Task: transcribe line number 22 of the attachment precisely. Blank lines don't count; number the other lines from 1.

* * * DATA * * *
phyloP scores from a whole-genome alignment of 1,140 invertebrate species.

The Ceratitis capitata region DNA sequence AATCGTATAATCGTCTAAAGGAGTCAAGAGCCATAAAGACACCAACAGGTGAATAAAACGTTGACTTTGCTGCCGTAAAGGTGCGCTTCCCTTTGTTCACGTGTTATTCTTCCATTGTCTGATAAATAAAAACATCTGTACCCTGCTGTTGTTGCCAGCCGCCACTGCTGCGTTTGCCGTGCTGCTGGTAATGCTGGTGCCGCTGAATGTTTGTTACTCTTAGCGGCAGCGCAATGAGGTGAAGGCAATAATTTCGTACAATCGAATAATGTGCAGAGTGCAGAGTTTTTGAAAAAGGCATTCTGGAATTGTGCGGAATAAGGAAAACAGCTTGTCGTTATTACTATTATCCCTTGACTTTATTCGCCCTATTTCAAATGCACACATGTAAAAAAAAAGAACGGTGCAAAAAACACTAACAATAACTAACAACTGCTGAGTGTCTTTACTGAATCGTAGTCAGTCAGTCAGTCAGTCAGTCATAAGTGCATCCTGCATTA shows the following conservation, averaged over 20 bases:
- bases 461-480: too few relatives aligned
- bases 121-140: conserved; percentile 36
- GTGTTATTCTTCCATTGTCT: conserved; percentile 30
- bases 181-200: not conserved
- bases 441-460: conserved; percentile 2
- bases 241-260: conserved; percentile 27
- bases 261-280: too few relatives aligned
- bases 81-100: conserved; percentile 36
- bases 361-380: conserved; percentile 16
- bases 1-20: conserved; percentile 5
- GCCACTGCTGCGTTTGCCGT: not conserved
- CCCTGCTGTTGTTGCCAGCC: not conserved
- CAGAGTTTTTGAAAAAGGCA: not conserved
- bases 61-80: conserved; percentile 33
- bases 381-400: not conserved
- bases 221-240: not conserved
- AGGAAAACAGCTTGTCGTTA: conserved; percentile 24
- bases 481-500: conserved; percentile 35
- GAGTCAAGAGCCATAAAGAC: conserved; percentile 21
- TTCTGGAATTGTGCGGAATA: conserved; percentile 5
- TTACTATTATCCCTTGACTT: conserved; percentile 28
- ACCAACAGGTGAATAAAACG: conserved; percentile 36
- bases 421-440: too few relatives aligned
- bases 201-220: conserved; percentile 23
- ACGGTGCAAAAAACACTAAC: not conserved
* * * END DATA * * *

- TTCTGGAATTGTGCGGAATA: conserved; percentile 5